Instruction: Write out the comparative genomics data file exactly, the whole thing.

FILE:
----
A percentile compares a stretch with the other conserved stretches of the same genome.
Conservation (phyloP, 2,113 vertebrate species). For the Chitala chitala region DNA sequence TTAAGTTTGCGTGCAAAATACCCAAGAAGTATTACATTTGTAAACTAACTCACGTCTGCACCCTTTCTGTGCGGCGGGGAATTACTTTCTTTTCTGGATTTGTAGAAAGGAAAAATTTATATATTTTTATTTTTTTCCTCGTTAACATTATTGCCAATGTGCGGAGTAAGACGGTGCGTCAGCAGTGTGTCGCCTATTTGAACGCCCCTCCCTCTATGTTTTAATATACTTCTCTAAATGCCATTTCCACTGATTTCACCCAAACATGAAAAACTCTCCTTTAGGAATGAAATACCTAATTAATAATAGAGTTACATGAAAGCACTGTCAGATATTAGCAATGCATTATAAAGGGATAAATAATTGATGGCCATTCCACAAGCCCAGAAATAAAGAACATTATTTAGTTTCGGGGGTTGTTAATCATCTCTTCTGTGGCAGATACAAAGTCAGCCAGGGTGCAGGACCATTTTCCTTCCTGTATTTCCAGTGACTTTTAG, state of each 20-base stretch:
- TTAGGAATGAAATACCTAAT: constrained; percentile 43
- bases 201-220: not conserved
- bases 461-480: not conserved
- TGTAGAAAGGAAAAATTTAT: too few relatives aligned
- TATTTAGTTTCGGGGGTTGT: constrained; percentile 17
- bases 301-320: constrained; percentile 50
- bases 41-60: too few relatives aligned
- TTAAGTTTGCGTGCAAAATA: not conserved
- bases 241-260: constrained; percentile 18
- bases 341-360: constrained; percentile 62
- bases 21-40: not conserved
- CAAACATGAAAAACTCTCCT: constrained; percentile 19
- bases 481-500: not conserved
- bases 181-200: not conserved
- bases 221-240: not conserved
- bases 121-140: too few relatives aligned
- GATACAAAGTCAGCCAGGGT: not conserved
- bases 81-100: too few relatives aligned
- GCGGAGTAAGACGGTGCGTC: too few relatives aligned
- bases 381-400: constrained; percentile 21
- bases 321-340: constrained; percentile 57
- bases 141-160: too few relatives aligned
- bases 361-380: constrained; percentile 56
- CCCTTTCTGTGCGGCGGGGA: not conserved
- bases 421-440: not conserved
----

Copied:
A percentile compares a stretch with the other conserved stretches of the same genome.
Conservation (phyloP, 2,113 vertebrate species). For the Chitala chitala region DNA sequence TTAAGTTTGCGTGCAAAATACCCAAGAAGTATTACATTTGTAAACTAACTCACGTCTGCACCCTTTCTGTGCGGCGGGGAATTACTTTCTTTTCTGGATTTGTAGAAAGGAAAAATTTATATATTTTTATTTTTTTCCTCGTTAACATTATTGCCAATGTGCGGAGTAAGACGGTGCGTCAGCAGTGTGTCGCCTATTTGAACGCCCCTCCCTCTATGTTTTAATATACTTCTCTAAATGCCATTTCCACTGATTTCACCCAAACATGAAAAACTCTCCTTTAGGAATGAAATACCTAATTAATAATAGAGTTACATGAAAGCACTGTCAGATATTAGCAATGCATTATAAAGGGATAAATAATTGATGGCCATTCCACAAGCCCAGAAATAAAGAACATTATTTAGTTTCGGGGGTTGTTAATCATCTCTTCTGTGGCAGATACAAAGTCAGCCAGGGTGCAGGACCATTTTCCTTCCTGTATTTCCAGTGACTTTTAG, state of each 20-base stretch:
- TTAGGAATGAAATACCTAAT: constrained; percentile 43
- bases 201-220: not conserved
- bases 461-480: not conserved
- TGTAGAAAGGAAAAATTTAT: too few relatives aligned
- TATTTAGTTTCGGGGGTTGT: constrained; percentile 17
- bases 301-320: constrained; percentile 50
- bases 41-60: too few relatives aligned
- TTAAGTTTGCGTGCAAAATA: not conserved
- bases 241-260: constrained; percentile 18
- bases 341-360: constrained; percentile 62
- bases 21-40: not conserved
- CAAACATGAAAAACTCTCCT: constrained; percentile 19
- bases 481-500: not conserved
- bases 181-200: not conserved
- bases 221-240: not conserved
- bases 121-140: too few relatives aligned
- GATACAAAGTCAGCCAGGGT: not conserved
- bases 81-100: too few relatives aligned
- GCGGAGTAAGACGGTGCGTC: too few relatives aligned
- bases 381-400: constrained; percentile 21
- bases 321-340: constrained; percentile 57
- bases 141-160: too few relatives aligned
- bases 361-380: constrained; percentile 56
- CCCTTTCTGTGCGGCGGGGA: not conserved
- bases 421-440: not conserved